Check out the video on YouTube to see what to expect.
In 2013 I walked the 34 Kannon Temples Pilgrimage in Chichibu and enjoyed that very much. Next time I’m in Japan, I intend to do the Edo 33 Kannon Temples Pilgrimage right in the centre of Tokyo.
This will be a challenge as the best part of the Chichibu pilgrimage was the countryside and its friendly people whereas the Tokyoites are using a social Botox and dealing with the crowded streets and public transport by pretending they are alone. A lot of this pilgrimage will be done by public transport instead of walking which will be another big difference that I’m not particularly keen on.
For reference I bought the Kindle edition of The Tokyo 33-Kannon Pilgrimage: A guide to ancient Edo’s sacred path book by Marcus Powles which contains a wealth of information. Unfortunately the small hand drawn maps in the Kindle edition are almost indecipherable on my 3rd generation Kindle so I collected the locations of the 33+3 temples of the book in a Google map to be used in addition to the book.
This will be a series of occasional blog posts going into a few more details of the Chichibu 34 Kannon Temples pilgrimage that I walked in October/November 2013.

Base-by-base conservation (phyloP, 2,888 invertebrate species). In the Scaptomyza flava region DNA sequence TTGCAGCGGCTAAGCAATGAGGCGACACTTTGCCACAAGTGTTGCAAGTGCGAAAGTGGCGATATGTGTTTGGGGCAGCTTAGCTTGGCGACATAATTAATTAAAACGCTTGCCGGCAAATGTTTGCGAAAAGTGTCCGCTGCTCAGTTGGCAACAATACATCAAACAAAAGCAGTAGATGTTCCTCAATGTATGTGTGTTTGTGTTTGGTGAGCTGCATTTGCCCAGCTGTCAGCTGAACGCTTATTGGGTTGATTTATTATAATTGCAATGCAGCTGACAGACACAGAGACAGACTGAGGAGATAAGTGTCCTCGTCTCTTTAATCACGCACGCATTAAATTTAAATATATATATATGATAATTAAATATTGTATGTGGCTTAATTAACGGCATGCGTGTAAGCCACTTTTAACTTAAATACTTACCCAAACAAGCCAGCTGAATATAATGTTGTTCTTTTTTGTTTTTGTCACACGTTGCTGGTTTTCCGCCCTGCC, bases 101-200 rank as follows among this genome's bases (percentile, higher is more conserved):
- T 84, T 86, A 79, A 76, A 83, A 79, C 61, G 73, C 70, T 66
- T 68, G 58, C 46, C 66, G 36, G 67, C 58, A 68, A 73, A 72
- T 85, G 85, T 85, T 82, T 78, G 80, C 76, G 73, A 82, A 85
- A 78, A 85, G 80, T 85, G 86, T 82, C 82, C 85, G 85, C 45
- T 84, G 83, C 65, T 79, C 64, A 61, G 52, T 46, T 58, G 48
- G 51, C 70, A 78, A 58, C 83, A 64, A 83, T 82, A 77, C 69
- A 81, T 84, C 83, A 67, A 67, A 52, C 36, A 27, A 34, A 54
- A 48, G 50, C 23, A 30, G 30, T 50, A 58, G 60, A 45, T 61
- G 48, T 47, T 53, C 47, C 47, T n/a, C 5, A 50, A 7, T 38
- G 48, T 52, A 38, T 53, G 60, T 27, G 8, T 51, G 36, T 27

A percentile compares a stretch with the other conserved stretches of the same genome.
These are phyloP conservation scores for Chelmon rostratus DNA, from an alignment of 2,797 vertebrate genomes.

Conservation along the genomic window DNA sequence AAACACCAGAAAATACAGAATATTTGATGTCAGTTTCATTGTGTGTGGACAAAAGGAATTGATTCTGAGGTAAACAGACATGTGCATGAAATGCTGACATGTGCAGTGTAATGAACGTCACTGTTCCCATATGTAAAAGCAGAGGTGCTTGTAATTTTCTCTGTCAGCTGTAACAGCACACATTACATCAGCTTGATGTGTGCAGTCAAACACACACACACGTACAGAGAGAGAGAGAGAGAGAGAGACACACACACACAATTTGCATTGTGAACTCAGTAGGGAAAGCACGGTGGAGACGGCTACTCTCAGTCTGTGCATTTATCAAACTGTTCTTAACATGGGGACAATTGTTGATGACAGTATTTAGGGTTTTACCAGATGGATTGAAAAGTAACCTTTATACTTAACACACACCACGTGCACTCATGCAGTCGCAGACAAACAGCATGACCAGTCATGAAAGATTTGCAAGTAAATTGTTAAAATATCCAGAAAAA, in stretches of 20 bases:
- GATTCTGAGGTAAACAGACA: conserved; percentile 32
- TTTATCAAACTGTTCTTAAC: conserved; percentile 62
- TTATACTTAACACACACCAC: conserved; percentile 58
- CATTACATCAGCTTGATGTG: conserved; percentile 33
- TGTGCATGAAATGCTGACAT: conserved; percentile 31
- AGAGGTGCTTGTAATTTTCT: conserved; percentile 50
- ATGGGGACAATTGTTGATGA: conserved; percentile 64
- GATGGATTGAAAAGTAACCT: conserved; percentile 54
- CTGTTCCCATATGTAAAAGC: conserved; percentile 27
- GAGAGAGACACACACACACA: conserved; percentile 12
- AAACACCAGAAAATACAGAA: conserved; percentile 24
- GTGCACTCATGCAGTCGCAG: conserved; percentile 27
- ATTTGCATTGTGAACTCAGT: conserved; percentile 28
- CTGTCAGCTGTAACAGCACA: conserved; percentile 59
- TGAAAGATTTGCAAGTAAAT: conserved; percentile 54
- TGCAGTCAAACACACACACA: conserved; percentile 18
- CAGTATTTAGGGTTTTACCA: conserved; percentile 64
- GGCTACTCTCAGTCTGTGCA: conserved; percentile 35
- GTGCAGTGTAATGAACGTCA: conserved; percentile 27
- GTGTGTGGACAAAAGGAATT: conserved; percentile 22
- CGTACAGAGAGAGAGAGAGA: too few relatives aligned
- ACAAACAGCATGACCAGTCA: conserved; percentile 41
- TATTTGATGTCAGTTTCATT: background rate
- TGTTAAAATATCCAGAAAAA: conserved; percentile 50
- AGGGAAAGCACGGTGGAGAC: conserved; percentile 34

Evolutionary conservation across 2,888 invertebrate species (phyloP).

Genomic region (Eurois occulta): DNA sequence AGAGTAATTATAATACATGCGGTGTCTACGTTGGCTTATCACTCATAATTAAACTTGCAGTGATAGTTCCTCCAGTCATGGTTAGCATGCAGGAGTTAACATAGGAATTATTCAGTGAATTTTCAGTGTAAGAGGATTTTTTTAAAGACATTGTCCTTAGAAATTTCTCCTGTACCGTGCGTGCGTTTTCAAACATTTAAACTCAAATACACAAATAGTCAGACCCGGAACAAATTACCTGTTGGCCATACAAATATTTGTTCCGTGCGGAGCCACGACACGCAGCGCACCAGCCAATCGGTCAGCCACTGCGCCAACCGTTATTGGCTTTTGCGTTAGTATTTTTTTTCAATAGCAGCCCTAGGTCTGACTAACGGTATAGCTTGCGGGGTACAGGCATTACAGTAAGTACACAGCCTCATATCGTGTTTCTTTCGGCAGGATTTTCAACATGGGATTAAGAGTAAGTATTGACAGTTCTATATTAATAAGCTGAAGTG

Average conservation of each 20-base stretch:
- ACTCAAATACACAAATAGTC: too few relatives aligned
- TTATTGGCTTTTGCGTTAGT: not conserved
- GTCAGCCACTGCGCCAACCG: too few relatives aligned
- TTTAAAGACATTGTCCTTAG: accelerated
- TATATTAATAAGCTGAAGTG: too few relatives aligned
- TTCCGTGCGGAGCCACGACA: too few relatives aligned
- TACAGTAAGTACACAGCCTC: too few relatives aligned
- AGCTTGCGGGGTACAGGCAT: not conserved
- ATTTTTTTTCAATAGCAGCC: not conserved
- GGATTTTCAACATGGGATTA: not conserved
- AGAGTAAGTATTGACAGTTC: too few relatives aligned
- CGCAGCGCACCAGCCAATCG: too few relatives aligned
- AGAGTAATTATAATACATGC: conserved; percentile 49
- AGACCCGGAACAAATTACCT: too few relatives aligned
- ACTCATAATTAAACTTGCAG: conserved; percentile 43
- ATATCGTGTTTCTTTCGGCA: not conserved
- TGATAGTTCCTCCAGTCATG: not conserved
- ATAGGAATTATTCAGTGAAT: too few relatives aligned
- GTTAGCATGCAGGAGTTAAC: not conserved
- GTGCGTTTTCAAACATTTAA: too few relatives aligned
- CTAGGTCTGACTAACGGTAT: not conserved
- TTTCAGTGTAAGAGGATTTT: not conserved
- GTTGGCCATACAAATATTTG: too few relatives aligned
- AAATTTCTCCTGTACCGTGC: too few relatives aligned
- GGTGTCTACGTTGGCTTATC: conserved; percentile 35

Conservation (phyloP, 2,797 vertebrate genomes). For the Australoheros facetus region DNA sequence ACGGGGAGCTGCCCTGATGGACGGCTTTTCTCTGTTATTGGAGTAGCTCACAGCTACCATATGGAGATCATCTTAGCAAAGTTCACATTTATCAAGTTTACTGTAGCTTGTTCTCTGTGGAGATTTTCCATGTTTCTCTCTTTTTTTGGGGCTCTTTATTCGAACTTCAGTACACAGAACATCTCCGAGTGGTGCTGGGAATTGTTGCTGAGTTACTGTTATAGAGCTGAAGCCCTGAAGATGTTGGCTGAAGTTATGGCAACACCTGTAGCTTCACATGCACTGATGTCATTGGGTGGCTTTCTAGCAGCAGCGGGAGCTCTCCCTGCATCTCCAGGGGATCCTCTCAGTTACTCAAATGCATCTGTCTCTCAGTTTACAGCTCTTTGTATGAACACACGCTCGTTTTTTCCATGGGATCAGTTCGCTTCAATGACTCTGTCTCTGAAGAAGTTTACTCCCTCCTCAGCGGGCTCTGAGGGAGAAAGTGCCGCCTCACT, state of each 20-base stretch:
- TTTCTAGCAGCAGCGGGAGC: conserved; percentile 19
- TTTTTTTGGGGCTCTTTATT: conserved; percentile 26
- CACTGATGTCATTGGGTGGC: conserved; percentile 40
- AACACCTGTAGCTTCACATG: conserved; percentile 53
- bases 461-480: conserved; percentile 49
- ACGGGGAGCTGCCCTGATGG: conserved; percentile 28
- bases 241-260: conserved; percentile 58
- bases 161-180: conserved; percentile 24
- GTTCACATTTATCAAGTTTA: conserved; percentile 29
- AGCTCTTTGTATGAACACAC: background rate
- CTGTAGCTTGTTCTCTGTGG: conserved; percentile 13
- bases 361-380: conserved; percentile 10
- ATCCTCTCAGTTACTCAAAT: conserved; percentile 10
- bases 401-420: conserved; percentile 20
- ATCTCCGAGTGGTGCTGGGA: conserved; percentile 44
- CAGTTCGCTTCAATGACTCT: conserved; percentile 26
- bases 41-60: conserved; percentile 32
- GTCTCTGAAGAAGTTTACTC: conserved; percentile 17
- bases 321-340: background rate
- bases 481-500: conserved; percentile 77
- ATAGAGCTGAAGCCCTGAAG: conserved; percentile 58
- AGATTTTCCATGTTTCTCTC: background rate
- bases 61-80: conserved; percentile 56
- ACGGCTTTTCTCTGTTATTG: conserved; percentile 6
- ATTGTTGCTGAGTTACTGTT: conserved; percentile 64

One of the most impressive temples of the pilgrimage is Temple 32, Hosho-ji. The much photographed Kannon hall is located next to a cave, very picturesque, but there is also a path that will lead you to another kannon statue and a nice view.
When waiting for the stamp, the monk pointed us to a set of stone ‘footsteps,’ standing on the footsteps ,you could just make out a kannon statue on the top of the rock. It takes about an hour to visit and the path involves a bit of climbing and holding onto iron chains and railings for dear life. There were signs up there in kanji which I, unfortunately, couldn’t read but after a while I made it up to one of the statues.
I would have liked to explore the other directions but with my wife and friend waiting below, I chose to climb down again.
Above: Kannon hall at Temple #32